I like the way the birches lean across the path here and the snow adds a special touch. The lone figure further down the path is the icing on the cake.
Footprints and bike tracks Evidence of exercise On a winter’s day
I’m tempted to start throwing in the lyrics of the Grandmaster Flash classic. 🙂
Today’s photo is one that I’ve made before, from almost exactly the same spot, using the same camera and film. Apart from the fact that I pushed this roll by a stop, the technicalities of the picture are almost identical. The only real difference is the conditions when the images where made. I’ve published the original picture before here, but will add it to this post too so they can both be easily compared.
Two pictures the same But seperated by time Such differences
First the new image, made a couple of weeks ago:
And the older image, made in April 2020:
Holga & Ilford HP5+ (@800). Ilfotec DD-X 1+4 10mins @ 20° – older shot made at 400asa and devved for 9mins.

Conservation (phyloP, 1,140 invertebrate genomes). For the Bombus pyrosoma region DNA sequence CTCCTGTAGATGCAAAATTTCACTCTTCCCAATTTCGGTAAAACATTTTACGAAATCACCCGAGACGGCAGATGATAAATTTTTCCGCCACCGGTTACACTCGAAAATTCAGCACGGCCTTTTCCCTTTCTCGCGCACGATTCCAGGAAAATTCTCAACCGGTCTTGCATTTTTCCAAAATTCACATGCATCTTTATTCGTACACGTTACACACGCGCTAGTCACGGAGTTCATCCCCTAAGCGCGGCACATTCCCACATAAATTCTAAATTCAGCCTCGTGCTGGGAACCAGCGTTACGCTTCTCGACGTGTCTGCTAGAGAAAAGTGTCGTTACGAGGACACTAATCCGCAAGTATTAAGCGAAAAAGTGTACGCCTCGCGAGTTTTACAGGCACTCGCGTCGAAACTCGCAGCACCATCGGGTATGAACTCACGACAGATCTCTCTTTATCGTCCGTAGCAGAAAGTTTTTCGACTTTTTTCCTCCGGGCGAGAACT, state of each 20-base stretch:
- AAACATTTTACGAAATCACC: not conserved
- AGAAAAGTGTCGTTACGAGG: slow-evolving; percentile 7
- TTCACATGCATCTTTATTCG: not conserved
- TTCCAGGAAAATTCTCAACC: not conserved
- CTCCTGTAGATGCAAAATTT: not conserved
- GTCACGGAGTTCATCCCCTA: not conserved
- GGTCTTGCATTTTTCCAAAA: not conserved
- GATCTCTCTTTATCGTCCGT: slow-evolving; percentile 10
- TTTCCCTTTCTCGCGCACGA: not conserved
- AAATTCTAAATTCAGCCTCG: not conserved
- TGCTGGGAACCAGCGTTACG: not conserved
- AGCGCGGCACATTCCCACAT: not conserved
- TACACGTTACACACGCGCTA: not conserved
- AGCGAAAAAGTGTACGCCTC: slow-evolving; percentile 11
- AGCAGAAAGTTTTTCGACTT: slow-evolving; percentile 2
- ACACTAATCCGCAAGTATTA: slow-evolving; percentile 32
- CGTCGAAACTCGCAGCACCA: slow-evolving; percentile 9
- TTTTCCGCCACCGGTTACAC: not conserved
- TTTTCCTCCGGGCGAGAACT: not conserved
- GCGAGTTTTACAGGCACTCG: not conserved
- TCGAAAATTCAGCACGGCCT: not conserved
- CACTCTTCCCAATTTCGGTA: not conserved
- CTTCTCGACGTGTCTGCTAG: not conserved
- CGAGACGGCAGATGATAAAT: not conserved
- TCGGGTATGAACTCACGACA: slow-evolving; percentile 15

The next in a sequence of photographs which, if you know the area, kinda maps the route I took when out walking on the day they were made. There are a few gaps where I’ve omitted some of the shots from the roll (and, unless I change my mind, the next one will have a gap of half-a-mile or so from today’s).
I guess this image might have been improved by a person waiting at the stop, but no-one was in need of a bus at the time, so it’ll have to remain human-free.
Quiet roads of white Unused shelter sits empty Folks stay home instead
I’ve now managed a full month of haiku’s too. I’m not suggesting they’re good haiku’s, but haiku’s they are. 🙂